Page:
Here we are given instruction as to the type of songs to sing and the purpose. It is very significant to notice the inclusion of the Psalms here. In a general sense this means any Scripture, but think for a moment of what Paul is saying by including Psalms. For any Jew reading this it would automatically imply the use of instruments because the nation would have always sung Psalms using them. They would have had no instruction to stop using them from this verse or any other passage we read of in the NT so it would not have been an issue to the readers. Unfortunately singing Scripture has faded away from our meetings. While there are a few hymns that include Scripture, we have lost this practice which needs to find a new place in our praise and worship again.
The purpose of singing
We are also taught to use hymns and spiritual songs. While we can’t give an exact definition of these two types, it is clear that there is to be a variety of songs sung that lead us to the purpose of singing which has 4 main goals.
- Teaching should be a part of our singing. This is instruction to the believer by the believer. We can certainly use Scripture (Psalms) to do this, as well as hymns and spiritual songs.
- Admonishing one another is not something that we find too often in our collection of hymns and songs and should be considered again.
- Thanksgiving is a key component of Biblical singing. This is when we pour out our hearts in praise for what the Lord has done and give him thanks for his blessings to us.
- Worship is simply the expression of our hearts to God. This is the fundamental purpose of singing. It is a moving and very uplifting practice to sing to the Lord from our hearts and make melody to Him.
Is Paul saying no to instruments?
Some have used these verses to suggest that because Paul refers to the hearts it is a stand against using instruments and that he is stating we should only use our voices. This view has a couple of problems with it. Firstly, if Paul was addressing an error in the church he would not have used such vague language without directly addressing the error. It’s very difficult to believe that he would be stopping the use of a practice that had been carried out for centuries by this statement and nowhere else address the issue.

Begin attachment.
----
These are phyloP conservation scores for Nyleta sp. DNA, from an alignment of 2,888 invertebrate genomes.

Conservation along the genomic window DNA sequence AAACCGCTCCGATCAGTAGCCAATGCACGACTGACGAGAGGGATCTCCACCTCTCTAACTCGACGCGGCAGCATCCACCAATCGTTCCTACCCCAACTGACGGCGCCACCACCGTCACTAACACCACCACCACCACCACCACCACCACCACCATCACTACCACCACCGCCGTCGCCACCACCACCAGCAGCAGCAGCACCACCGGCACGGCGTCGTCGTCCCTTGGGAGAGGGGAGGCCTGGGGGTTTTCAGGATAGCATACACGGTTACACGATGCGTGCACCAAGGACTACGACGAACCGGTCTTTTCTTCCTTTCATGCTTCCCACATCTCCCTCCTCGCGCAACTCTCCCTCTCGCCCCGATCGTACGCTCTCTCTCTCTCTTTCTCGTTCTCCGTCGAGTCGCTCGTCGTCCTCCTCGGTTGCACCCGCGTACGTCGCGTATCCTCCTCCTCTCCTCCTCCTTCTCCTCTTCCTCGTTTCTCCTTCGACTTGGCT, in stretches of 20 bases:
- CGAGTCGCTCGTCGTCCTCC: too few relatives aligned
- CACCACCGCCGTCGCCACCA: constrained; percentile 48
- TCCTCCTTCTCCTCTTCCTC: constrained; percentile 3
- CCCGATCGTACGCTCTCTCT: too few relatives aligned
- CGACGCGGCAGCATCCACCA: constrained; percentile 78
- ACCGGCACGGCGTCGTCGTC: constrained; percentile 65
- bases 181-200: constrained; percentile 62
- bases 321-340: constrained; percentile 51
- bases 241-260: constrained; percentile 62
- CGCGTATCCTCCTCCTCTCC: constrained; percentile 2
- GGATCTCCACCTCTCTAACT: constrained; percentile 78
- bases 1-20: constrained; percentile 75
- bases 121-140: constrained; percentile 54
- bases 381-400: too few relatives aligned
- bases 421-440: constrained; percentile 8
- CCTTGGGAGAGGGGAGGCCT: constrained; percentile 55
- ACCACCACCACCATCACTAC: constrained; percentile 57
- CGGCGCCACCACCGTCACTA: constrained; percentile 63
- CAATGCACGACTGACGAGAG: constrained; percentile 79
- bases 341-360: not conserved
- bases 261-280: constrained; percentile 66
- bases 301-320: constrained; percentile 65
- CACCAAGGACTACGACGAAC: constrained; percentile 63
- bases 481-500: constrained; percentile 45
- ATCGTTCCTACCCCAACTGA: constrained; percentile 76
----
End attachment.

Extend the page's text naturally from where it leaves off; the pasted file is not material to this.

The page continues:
Secondly, Ephesians and Colossians were written near the end of Paul’s life and it would not make sense that after all his journeys and letters to other churches that he would start now to correct a practice without mentioning it before. Finally the language used here does not relate to instruments at all. We have to add that to the context to come to that conclusion and that is a dangerous practice. The connection with the heart is clearly spiritual (thanksgiving, melody to the Lord) and not practical.
What should we sing?
Another related question to this topic is what Psalms, hymns and spiritual songs we ought to be singing? Some have suggested that we do not find any modern songs worth singing and that we should stick to the good old hymns we have been using for decades. Before I go any further let me say right here that I LOVE some of the hymns we sing and would never want to get rid of them. They are uplifting and exalting. Many were written out of very real and close experiences with the Lord and we identify with those experiences in our own lives.
However, to suggest that the Holy Spirit no longer uses people to write new songs is absurd. The Spirit still speaks to men and women through the experiences of life and music has always been a way in which they can be expressed. When Paul wrote those words all the hymns we sing today had not been written, yet he was encouraging the saints to sing songs unto the Lord.
So much more could be said on this topic. I have heard arguments against the use of instruments and new songs but none have been applied satisfactorily with Scripture. I pray these few thoughts will challenge our hearts to consider the truth of scripture concerning this important subject.